During the construction of the line from Ayrshire northwards towards Cathcart, a connection was also made to the East Kilbride line which allowed access to Lanarkshire via Clarkston, East Kilbride & Hamilton. This is the reason the impressive twin red brick arched viaducts over Eastwood Mains Road were built. This link was underused when the route via Cathcart was completed and was disconnected as early as 1907. The west viaduct continues to be used by the Neilston service while the east viaduct has been unused for over a century. The section of line beyond East Kilbride towards Hamilton was later closed in 1914.
At the turn of the 20th century, suburban railway mania was also expanding south from Paisley towards Barrhead, with the Caledonian Railway and Glasgow & South Western Railway Companies in fierce competition, resulting in a complex of lines and stations that blighted the centre of Barrhead. The Caledonian built a circle line via Glenfield and Dykebar plus a link from Barrhead to the Neilston Line at Lyoncross (near Balgray Reservoir at Aurs Road). This would have allowed a greater circular rail service to operate from Glasgow Central via Paisley Gilmour Street, Glenfield, Muirend, Cathcart and Mount Florida and back to Central, in both directions. Incredibly, no passenger trains ever operated over the Barrhead Circle line as competition from the expanding electric tram system in Paisley deemed any new rail services to be uneconomic, although it was used for freight until the early sixties. The link from Barrhead to LyonsCross was never utilised.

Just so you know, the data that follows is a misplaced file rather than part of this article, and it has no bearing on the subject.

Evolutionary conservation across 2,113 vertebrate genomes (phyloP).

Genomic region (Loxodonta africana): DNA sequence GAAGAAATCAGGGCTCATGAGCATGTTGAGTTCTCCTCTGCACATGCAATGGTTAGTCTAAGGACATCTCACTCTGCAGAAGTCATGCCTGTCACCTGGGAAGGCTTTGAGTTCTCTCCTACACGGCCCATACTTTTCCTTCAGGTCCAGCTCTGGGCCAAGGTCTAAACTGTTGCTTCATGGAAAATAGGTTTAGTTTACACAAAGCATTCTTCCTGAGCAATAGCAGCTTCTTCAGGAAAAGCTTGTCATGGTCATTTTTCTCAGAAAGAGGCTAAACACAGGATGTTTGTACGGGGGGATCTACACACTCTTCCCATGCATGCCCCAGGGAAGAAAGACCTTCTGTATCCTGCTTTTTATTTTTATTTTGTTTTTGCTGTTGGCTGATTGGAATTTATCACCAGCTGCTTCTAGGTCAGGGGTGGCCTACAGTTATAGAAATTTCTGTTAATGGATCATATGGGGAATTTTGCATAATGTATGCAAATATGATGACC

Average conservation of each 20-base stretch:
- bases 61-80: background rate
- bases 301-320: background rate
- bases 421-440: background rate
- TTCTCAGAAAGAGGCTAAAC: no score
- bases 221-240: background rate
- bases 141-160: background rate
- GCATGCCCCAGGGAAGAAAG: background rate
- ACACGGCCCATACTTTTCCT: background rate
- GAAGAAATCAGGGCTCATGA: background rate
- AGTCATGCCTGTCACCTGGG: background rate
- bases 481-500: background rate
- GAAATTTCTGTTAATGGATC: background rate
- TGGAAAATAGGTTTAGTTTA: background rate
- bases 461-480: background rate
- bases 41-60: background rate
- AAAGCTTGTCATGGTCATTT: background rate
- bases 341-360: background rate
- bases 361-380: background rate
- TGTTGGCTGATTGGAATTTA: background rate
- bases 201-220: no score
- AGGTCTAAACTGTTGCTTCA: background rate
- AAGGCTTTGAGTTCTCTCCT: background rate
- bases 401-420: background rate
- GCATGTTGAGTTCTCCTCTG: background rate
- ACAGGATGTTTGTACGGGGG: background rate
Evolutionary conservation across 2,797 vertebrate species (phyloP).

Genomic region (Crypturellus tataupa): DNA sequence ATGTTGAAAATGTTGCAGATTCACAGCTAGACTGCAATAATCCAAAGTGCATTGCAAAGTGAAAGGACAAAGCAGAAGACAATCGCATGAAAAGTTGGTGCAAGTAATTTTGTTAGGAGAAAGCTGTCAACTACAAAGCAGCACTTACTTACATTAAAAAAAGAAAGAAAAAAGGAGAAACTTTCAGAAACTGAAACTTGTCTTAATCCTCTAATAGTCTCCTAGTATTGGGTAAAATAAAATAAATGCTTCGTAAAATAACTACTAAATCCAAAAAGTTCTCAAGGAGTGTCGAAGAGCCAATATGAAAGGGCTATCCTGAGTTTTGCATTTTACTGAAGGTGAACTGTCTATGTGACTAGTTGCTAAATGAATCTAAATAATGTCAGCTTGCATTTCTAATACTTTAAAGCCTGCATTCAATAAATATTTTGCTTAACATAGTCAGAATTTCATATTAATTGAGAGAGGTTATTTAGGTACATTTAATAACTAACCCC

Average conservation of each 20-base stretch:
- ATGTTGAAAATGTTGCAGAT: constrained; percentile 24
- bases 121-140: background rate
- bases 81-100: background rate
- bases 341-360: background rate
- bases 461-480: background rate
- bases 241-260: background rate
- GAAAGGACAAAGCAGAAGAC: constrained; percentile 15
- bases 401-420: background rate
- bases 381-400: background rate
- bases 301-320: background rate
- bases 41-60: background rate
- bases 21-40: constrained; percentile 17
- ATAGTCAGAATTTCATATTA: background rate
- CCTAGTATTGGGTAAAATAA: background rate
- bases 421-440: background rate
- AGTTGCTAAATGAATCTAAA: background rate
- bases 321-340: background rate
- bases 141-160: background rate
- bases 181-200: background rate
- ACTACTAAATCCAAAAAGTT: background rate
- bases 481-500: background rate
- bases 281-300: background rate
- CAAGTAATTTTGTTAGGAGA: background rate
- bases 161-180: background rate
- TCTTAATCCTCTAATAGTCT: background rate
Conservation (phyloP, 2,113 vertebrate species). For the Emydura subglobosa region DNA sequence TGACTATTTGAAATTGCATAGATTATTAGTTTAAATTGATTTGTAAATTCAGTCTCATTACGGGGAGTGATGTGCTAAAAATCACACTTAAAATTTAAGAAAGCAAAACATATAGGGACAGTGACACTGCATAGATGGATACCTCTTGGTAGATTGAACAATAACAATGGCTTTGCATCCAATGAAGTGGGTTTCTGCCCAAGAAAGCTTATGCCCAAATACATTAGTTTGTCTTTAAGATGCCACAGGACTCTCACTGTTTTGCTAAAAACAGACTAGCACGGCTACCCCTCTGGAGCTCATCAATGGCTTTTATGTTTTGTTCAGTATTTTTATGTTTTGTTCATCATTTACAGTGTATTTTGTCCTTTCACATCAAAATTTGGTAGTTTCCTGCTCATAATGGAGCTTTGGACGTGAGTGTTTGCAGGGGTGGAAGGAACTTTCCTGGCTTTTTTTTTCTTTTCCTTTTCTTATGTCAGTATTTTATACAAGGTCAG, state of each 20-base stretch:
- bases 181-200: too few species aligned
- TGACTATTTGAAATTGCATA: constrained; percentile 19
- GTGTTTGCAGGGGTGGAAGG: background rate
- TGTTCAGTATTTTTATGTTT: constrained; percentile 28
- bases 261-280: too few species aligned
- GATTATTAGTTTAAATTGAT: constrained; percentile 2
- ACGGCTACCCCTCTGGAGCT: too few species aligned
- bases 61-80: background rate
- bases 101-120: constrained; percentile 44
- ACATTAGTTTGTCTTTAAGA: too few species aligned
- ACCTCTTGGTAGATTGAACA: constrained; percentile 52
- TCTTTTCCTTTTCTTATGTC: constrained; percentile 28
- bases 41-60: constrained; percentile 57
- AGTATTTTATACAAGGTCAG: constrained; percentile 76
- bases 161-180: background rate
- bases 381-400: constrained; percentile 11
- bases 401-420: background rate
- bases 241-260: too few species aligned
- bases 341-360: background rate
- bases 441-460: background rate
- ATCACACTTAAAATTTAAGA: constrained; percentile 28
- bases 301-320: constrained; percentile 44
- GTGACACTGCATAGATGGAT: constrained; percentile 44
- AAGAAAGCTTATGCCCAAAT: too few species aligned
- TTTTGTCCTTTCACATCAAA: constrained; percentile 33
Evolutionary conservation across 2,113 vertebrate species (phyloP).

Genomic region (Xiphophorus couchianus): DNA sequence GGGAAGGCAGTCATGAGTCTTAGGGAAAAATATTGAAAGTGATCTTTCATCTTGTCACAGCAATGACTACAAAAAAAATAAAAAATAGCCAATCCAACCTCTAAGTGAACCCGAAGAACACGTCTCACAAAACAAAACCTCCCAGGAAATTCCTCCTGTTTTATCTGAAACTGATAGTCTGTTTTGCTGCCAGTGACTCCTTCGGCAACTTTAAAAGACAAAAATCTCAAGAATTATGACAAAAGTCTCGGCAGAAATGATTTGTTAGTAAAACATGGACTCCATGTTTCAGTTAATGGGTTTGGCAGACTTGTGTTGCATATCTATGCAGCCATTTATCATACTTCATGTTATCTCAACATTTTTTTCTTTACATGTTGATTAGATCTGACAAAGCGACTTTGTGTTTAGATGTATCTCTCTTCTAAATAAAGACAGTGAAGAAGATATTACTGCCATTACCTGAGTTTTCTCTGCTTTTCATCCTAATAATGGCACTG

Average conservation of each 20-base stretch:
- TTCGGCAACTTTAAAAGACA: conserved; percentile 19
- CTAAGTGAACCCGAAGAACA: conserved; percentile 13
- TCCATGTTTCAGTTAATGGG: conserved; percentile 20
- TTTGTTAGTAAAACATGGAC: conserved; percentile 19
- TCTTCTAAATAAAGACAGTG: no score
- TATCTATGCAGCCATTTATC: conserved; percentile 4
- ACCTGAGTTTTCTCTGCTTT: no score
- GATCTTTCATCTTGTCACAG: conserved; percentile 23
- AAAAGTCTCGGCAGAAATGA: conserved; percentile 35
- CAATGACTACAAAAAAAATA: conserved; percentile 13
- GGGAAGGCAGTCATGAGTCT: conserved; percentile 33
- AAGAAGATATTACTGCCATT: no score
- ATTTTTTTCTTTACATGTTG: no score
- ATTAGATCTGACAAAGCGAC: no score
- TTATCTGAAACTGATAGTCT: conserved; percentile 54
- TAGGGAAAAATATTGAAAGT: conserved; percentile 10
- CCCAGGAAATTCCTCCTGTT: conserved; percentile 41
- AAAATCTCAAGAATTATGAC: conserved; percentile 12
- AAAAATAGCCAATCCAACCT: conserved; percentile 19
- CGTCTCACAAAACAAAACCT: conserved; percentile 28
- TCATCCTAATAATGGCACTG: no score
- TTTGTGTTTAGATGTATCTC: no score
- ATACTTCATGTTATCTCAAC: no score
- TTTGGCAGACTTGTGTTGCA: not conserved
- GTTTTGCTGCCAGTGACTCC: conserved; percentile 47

By the 1930s the L&AR line was no longer of major importance due to the exhaustion of coal in many of the Lanarkshire pits and shipping being diverted from Ardrossan to Rothesay dock at Clydebank from 1907. Access to the coast could be achieved by the lines via Paisley. While new stations were built at King’s Park, Croftfoot and Williamwood, the passenger service from Glasgow Central to Ardrossan via Neilston was cut back to Uplawmoor in 1932.
From 1958, new diesel trains replaced some steam services before the Cathcart Circle, Newton line to Motherwell and Neilston line were fully electrified in 1962 with Uplawmoor station being closed. The opportunity was take to reconfigure the junction at Cathcart to allow trains to run from the west side of the Cathcart Circle (via Maxwell Park) to the Newton line by removing the L&AR parallel bridge and part of the south end of the platform at Cathcart. This service however was (and still is) unable to call at the Cathcart station platforms. Eglinton Street station was closed in 1965. When the Lanarkshire rail services from Glasgow Central to Hamilton, Motherwell and Lanark were electrified in 1974, trains to Motherwell via the Cathcart Circle were curtailed at Newton.